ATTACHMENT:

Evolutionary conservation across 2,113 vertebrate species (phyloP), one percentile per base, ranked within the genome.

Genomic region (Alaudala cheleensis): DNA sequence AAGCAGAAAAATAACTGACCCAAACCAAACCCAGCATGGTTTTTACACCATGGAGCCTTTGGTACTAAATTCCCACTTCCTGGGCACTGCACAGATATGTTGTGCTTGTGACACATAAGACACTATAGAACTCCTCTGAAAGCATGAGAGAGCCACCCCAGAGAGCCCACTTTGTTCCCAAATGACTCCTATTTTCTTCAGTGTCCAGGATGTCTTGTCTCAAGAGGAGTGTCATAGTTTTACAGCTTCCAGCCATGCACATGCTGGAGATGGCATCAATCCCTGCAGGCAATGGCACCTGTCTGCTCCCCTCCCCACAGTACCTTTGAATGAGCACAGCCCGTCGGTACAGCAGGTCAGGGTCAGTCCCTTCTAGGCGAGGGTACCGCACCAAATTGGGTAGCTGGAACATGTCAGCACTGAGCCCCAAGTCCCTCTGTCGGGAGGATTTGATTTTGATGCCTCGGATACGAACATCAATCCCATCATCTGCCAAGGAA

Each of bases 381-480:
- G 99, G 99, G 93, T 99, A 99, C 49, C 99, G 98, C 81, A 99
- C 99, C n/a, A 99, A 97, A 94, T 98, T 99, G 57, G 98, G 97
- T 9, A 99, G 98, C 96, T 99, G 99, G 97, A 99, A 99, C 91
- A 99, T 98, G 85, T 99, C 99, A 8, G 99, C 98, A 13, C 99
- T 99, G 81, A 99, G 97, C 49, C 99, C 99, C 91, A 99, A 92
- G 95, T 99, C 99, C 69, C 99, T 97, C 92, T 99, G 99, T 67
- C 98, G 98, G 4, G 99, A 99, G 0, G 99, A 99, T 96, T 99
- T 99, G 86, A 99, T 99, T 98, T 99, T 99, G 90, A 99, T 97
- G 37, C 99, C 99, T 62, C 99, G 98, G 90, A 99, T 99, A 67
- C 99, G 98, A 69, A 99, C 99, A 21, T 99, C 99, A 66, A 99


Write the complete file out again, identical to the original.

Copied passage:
Evolutionary conservation across 2,113 vertebrate species (phyloP), one percentile per base, ranked within the genome.

Genomic region (Alaudala cheleensis): DNA sequence AAGCAGAAAAATAACTGACCCAAACCAAACCCAGCATGGTTTTTACACCATGGAGCCTTTGGTACTAAATTCCCACTTCCTGGGCACTGCACAGATATGTTGTGCTTGTGACACATAAGACACTATAGAACTCCTCTGAAAGCATGAGAGAGCCACCCCAGAGAGCCCACTTTGTTCCCAAATGACTCCTATTTTCTTCAGTGTCCAGGATGTCTTGTCTCAAGAGGAGTGTCATAGTTTTACAGCTTCCAGCCATGCACATGCTGGAGATGGCATCAATCCCTGCAGGCAATGGCACCTGTCTGCTCCCCTCCCCACAGTACCTTTGAATGAGCACAGCCCGTCGGTACAGCAGGTCAGGGTCAGTCCCTTCTAGGCGAGGGTACCGCACCAAATTGGGTAGCTGGAACATGTCAGCACTGAGCCCCAAGTCCCTCTGTCGGGAGGATTTGATTTTGATGCCTCGGATACGAACATCAATCCCATCATCTGCCAAGGAA

Each of bases 381-480:
- G 99, G 99, G 93, T 99, A 99, C 49, C 99, G 98, C 81, A 99
- C 99, C n/a, A 99, A 97, A 94, T 98, T 99, G 57, G 98, G 97
- T 9, A 99, G 98, C 96, T 99, G 99, G 97, A 99, A 99, C 91
- A 99, T 98, G 85, T 99, C 99, A 8, G 99, C 98, A 13, C 99
- T 99, G 81, A 99, G 97, C 49, C 99, C 99, C 91, A 99, A 92
- G 95, T 99, C 99, C 69, C 99, T 97, C 92, T 99, G 99, T 67
- C 98, G 98, G 4, G 99, A 99, G 0, G 99, A 99, T 96, T 99
- T 99, G 86, A 99, T 99, T 98, T 99, T 99, G 90, A 99, T 97
- G 37, C 99, C 99, T 62, C 99, G 98, G 90, A 99, T 99, A 67
- C 99, G 98, A 69, A 99, C 99, A 21, T 99, C 99, A 66, A 99